Kirkpatrick: That is a great question. I love that question. Number one, the best thing that could come out of this job is to prove that there are aliens, right? Because if we don’t prove there are aliens, then what we’re finding is evidence of other people doing stuff in our backyard. And that’s not good.

Two, from a scientific perspective: The scientific community will agree that it is statistically invalid to believe that there is not life out in the universe, as vast as the universe is and the number of galaxies and solar systems and planets. That is what part of NASA’s mission is to look for that life. The probability, however, that that life is intelligent and that it has found Earth and that it has come to Earth and that it has repeatedly crashed in the United States is not very probable.

So part of what we’ve been trying to do, and part of what I will continue to do until I’m done, is raise the level of the conversation. Let me explain. If you are talking with NASA or the European Space Agency, and you’re talking about looking for life out in the universe, it is a very objective, very scientifically sound discussion and discourse. As that discussion gets closer to the solar system, somewhere around Mars, it turns into science fiction. And then as you get even closer to Earth, and you cross into Earth’s atmosphere, it becomes conspiracy theory.

We need to change the level of the [public] conversation. It’s one of the reasons why we’ve engaged academia to work on a number of scientific papers that look at the probabilities of these things, and what are the signatures associated with that? So that we can benchmark what we’re doing in scientific proofs and in scientific fact and not hearsay and pointing fingers and government cover ups and conspiracies with no evidence of any of them.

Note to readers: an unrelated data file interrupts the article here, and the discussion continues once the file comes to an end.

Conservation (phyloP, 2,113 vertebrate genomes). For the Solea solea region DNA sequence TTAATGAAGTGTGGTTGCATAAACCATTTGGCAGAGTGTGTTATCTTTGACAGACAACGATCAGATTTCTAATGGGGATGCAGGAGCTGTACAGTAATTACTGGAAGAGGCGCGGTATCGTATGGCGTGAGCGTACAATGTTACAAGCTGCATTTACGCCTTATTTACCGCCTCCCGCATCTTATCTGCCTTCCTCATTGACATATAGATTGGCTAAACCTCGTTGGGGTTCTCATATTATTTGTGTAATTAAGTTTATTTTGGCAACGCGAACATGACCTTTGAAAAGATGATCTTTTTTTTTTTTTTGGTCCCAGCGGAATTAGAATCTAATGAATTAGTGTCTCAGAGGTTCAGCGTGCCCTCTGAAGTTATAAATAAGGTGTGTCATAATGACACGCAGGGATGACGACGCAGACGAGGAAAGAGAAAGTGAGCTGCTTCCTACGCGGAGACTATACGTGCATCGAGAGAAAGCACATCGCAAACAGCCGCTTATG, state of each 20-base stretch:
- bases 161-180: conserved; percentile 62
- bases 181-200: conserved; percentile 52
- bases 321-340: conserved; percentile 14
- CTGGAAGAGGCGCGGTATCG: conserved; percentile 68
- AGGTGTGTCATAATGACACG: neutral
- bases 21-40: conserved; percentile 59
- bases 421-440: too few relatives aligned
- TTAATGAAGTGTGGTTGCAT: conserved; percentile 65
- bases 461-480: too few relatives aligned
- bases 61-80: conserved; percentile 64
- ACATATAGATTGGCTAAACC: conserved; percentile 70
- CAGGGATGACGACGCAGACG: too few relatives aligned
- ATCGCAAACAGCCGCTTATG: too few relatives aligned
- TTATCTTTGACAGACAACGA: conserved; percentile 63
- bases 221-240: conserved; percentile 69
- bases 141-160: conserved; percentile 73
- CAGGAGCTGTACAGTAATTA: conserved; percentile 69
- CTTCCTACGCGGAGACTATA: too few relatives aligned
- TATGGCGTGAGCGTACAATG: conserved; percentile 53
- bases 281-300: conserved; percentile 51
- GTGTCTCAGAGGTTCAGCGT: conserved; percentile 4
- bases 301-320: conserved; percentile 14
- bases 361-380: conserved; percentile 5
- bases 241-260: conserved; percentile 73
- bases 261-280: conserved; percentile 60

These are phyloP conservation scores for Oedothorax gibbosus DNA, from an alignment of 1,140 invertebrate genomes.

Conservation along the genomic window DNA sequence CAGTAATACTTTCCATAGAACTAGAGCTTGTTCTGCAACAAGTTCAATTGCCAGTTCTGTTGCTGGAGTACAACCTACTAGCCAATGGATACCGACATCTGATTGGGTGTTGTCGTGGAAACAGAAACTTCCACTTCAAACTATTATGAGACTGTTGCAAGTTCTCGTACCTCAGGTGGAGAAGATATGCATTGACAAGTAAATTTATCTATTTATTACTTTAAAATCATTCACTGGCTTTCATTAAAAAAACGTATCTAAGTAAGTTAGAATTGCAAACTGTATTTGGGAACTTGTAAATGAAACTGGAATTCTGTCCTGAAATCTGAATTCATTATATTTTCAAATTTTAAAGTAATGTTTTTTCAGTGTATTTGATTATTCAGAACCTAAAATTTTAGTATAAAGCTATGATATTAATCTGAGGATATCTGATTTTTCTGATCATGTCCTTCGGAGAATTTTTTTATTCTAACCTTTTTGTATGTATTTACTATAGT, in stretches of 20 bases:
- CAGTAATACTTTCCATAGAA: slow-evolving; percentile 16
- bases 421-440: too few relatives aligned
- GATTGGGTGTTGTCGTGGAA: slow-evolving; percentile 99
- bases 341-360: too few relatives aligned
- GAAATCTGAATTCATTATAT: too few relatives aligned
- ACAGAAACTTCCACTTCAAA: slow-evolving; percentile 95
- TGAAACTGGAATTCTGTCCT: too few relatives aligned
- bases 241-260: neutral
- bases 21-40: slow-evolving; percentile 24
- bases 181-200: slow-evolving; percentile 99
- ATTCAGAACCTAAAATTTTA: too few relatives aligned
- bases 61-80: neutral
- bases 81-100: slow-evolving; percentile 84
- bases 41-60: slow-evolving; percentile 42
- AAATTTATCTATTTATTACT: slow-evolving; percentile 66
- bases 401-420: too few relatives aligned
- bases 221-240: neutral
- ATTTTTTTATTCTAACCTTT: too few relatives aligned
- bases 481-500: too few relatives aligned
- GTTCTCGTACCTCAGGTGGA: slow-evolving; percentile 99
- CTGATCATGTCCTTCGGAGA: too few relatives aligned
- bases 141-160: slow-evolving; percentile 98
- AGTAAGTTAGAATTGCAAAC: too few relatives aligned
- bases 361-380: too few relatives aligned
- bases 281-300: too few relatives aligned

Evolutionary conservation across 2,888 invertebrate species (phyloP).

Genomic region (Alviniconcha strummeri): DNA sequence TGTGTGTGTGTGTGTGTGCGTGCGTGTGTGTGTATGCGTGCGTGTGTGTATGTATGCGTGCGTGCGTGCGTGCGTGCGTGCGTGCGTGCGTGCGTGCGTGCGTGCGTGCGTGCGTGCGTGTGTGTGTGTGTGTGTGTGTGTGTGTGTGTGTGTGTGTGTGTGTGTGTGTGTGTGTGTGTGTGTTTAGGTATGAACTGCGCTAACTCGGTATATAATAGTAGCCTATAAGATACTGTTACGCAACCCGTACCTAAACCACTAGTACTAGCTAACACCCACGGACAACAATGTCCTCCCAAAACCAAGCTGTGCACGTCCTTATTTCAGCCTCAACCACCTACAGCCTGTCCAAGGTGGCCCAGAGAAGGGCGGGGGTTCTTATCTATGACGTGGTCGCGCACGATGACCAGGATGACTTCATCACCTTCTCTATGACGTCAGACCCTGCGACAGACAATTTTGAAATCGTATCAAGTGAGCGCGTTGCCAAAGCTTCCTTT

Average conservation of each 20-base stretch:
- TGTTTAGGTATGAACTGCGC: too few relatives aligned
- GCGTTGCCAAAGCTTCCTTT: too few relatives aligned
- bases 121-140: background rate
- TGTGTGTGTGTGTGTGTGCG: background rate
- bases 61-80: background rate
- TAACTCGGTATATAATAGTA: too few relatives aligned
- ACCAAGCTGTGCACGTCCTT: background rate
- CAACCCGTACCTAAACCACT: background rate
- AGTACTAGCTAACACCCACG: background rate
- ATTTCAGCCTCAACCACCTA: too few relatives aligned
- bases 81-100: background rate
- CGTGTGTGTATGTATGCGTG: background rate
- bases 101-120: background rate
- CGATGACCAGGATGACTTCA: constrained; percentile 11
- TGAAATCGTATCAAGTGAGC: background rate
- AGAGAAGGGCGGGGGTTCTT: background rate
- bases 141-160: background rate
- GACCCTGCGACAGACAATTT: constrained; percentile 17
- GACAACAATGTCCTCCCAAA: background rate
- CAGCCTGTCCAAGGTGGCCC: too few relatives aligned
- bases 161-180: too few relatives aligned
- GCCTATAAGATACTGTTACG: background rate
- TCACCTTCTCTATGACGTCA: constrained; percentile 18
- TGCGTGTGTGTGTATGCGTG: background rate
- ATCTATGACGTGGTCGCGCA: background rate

Seligman: Is that why you wrote that paper with Harvard professor Avi Loeb about the theory that UAPs are probes from an alien mothership?

Kirkpatrick: That was the start of that work where we were looking at, if you want to believe these hypotheses, what are the signatures that you would expect to see from that? Because if I don’t see any of those signatures, with any of the data that we see, then that’s not a valid hypothesis. That’s how science works. Right? You have to have a hypothesis. You have to have measurables with that hypothesis, and then your data has to meet it. And you have to lay that out in a peer-reviewed journal so that you have something to pin it against.

Seligman: That paper though with your name attached made it look like you were backing the theory. Is this something that you regret?

Kirkpatrick: That paper was in draft when it was leaked. We hadn’t actually finished that paper and it needed a lot of editing before it went out.

Seligman: It wasn’t leaked. Avi Loeb posted it online.

Kirkpatrick: Well, yeah, he posted it without permission.

Seligman: Do you regret your involvement in that?

Kirkpatrick: No, because it’s the same principle. We are standing up for the facts. We are standing up for the scientific method. And this is how you go about doing it. You either do it or you don’t.

Seligman: What’s next for you?

Kirkpatrick: I have a number of things that I’m exploring right now. One of them for certain is going to be consulting, doing some board work, working with a number of folks across the interagency, the space community, the science and technology and intelligence community as we go forward. I think we’ll hear more in the coming month.


- Advertisement -

Related articles

Recent articles